Connect IoT Devices by using RabbitMQ and MQTT.

There is a growing change in the software world these days, due to increase of IoT devices. We live in a world where real time information is important, and one of the challenges that software projects dealing with is how to connect IoT devices together and send messages between them (publish subscribe notifications).

In this post I want to share the concept of using RabbitMQ and MQTT protocol as publish subscribe message broker, in order to connect IoT devices and software applications together.

Understanding messages in term of RabbiMQ:

Messaging in RabbitMQ hides the sender and receiver from each other, as a developers, we have a flexible infrastructure that encourages decoupling of our applications. In addition the messages have no set structure and can even store binary data directly.

What is MQTT?

MQTT stands for MQ Telemetry Transport. It is a publish/subscribe, extremely simple and lightweight messaging protocol, designed for constrained devices and low-bandwidth, high-latency or unreliable networks. The design principles are to minimize network bandwidth and device resource requirements whilst also attempting to ensure reliability and some degree of assurance of delivery. These principles also turn out to make the protocol ideal of the emerging “machine-to-machine” (M2M) or “Internet of Things” world of connected devices, and for mobile applications where bandwidth and battery power are at a premium.

RabbitMQ – is a message broker- with MQTT plugin.

MQTT is just a protocol specification; therefore we need a supported service that implements this protocol. RabbitMQ is the delivery service for the MQTT protocol. So every application can receive messages and send messages. RabbitMQ is just the MQTT router between each IoT device, the server and his clients.

MQTT Terminology:

Client: Any publisher or subscriber that connects to the RabbitMQ over a network is considered to be the client. Both publishers and subscribers are called as clients since they connect to the centralized RabbitMQ service.

Following example demonstrate how to create connection with RabbitMQ and MQTT with .NET C#:

private void ConnectToRabbitMQ(string address)
{
	RabbitMqClient = new MqttClient(IPAddress.Parse(address));
	RabbitMqClient.Connect(Guid.NewGuid().ToString());	
}

this example use the .NET implementation of MQTT Client: M2Mqtt

Topic: A topic is the message label that the clients subscribes to connect each other. Client can subscribe/publish message by topic. The topic enables RabbitMQ detect who is the endpoit adress for the messages.

Payload: payload is the data content of the message. The payload can be anything from JSON to MPEG-4 or even a binary data.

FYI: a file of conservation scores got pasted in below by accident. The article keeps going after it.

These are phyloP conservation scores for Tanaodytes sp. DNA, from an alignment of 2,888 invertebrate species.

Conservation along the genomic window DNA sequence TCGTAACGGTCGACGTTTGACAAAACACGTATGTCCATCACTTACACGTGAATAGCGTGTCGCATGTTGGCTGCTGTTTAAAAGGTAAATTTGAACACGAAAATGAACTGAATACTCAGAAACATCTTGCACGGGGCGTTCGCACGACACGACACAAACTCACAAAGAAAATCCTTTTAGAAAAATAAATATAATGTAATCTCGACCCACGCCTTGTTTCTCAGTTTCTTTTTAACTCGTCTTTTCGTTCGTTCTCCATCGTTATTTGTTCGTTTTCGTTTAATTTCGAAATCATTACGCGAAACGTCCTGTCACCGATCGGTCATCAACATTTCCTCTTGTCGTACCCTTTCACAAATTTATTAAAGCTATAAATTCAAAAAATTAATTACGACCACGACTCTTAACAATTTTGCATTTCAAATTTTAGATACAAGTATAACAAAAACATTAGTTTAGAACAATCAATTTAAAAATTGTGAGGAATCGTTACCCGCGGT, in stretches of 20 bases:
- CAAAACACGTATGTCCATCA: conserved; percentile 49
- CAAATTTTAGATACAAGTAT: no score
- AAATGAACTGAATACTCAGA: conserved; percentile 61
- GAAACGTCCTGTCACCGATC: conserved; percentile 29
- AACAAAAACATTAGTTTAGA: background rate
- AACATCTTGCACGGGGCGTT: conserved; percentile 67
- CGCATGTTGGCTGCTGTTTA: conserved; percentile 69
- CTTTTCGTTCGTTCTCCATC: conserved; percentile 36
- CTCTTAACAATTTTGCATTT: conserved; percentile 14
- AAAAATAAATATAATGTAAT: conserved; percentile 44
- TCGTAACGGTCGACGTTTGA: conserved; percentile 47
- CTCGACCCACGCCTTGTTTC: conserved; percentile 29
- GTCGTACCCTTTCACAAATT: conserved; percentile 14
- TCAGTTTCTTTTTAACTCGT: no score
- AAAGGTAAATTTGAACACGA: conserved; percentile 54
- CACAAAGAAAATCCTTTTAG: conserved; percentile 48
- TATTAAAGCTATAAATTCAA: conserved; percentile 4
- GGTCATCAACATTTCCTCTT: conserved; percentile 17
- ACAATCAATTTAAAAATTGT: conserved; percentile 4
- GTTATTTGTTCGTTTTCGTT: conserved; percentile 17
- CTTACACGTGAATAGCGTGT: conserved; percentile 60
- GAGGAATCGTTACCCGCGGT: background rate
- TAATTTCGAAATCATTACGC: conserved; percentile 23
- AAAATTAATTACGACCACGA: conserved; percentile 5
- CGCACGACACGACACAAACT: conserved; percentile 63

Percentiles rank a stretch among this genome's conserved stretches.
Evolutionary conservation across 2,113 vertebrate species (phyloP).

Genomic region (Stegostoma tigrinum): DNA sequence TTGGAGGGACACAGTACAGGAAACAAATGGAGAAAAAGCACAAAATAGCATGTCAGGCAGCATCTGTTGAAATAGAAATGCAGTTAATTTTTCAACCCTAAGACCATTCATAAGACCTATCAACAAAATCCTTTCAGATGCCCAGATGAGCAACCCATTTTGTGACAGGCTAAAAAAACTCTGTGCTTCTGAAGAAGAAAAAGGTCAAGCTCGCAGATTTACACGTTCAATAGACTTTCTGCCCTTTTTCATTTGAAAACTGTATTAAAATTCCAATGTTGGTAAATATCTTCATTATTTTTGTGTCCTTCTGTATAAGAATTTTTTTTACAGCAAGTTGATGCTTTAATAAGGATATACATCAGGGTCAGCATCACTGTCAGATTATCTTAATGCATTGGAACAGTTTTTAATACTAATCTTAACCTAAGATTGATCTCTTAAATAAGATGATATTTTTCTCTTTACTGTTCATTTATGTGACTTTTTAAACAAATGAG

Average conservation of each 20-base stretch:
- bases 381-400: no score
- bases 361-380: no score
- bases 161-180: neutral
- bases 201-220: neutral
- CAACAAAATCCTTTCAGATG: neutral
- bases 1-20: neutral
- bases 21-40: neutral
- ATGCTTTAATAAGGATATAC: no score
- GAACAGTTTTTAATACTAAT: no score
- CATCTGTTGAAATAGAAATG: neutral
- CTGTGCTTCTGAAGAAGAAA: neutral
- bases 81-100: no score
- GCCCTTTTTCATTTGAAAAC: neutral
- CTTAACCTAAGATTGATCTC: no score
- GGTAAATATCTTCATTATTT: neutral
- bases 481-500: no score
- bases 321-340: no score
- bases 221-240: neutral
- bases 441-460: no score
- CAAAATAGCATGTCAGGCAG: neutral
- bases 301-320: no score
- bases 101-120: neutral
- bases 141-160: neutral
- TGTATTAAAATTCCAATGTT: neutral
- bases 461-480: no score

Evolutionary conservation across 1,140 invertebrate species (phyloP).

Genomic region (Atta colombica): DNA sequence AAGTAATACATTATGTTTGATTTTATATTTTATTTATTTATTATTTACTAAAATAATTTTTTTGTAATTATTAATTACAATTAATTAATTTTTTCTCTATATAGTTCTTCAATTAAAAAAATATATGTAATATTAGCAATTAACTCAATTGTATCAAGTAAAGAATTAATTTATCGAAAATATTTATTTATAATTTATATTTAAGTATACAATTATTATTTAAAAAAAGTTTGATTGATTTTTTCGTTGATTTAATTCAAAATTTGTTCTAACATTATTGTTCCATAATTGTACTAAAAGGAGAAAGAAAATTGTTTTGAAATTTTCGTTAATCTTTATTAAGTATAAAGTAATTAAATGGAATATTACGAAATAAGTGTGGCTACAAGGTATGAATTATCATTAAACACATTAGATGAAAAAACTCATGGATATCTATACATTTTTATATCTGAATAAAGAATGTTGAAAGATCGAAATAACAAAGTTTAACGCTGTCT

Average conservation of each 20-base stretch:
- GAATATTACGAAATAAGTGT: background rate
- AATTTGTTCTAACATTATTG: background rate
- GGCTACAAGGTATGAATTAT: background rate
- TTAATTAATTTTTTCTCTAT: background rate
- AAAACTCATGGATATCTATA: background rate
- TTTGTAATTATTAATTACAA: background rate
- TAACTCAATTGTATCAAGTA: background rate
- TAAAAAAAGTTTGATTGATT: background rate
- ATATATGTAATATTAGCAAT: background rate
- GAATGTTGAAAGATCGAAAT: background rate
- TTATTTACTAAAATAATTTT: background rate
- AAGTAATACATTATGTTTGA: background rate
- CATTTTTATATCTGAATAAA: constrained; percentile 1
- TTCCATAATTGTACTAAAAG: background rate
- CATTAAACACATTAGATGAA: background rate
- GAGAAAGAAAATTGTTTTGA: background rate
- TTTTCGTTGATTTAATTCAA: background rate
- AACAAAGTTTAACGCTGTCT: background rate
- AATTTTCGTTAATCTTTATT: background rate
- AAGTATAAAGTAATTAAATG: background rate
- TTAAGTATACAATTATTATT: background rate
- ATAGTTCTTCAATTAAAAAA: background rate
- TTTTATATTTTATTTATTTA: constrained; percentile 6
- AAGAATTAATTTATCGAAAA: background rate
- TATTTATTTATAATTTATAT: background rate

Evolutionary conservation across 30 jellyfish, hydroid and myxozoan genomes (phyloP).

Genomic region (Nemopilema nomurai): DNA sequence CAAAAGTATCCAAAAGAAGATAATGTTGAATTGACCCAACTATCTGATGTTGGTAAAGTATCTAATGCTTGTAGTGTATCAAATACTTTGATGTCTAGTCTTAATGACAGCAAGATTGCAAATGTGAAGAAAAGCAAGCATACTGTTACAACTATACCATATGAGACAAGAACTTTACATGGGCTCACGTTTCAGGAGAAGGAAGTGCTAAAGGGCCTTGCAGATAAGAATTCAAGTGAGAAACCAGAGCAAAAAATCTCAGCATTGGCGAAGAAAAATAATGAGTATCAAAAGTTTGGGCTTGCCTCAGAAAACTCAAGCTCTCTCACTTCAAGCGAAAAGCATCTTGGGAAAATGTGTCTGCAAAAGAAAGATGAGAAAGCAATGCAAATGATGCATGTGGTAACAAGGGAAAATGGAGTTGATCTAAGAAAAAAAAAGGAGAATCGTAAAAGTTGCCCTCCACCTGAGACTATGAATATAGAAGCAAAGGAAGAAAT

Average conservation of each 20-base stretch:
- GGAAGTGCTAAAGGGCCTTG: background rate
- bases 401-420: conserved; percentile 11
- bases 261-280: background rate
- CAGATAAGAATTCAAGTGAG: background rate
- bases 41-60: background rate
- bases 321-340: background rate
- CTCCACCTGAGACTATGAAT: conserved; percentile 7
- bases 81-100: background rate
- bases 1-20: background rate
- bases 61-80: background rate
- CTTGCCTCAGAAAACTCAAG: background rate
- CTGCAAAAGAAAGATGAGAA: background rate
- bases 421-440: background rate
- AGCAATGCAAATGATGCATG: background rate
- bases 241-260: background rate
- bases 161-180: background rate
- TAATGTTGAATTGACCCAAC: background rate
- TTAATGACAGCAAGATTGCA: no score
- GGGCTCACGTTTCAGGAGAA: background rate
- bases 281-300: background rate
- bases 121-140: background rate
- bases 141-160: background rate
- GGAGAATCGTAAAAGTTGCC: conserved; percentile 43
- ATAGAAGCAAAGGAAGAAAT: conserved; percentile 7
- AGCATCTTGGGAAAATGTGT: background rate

Networking and RabbitMQ:

Clients communicate with RabbitMQ over TCP/IP protocol. The standard port of RabbiMQ is 5672. For secure communication it is possible to encrypt connections using TLS with RabbitMQ. Authentication using peer certificates is also possible.

Latency and RabbitMQ:

RabbitMQ instance may be able to handle the message throughput generated by IoT application, but what happened when 1,000,000 messages published per second? If the clients will be fast enough to process the messages,  Rabbit message que will eventually be empty. In other hand let say it takes 50ms for Rabbit to take a message from this queue, put it on the network and for it to arrive at the consumer. And it takes 4ms for the client to process the message. Once the consumer has processed the message, it sends an ack back to Rabbit, which takes a further 50ms to be sent to and processed by Rabbit. So we have a total round trip time of 104ms. 104ms latency for each 1,000,000 messages can cause the RabbitMQ to over the memory threshold and disable all publishing messages. disable publish messages can cause RabbitMQ clientns lot issues. Therefore luckily, RabbitMQ comes with built-in clustering solution that can satisfy both problems and make sure IoT app always has a Rabbit to talk to.

Here is RabbiMQ clustering guide

Summary:

RabbitMQ and MQTT plugin enabled, is the most preferred protocol for IoT applications. Furthermore RabbitMQ can be preferred choice for push notifications platform from .NET server to his clients. By sending  JSON message content, each client can publish and receive any kind of message structure, in a fancy decouple way.

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About Idan Reuven

Idan is Microsoft Certified Proffesional Developer (MCPD) Idan Working As Senior Software developer. and specialize in professional application development with WPF, WCF, Entity Framework, XAML, HTML 5, Java Script , jQuery, MVC, MVVM, C#, C++, SQL Server Technologies.
This entry was posted in .NET, .NET 4.5, C# 6, MQTT, RabbitMQ. Bookmark the permalink.

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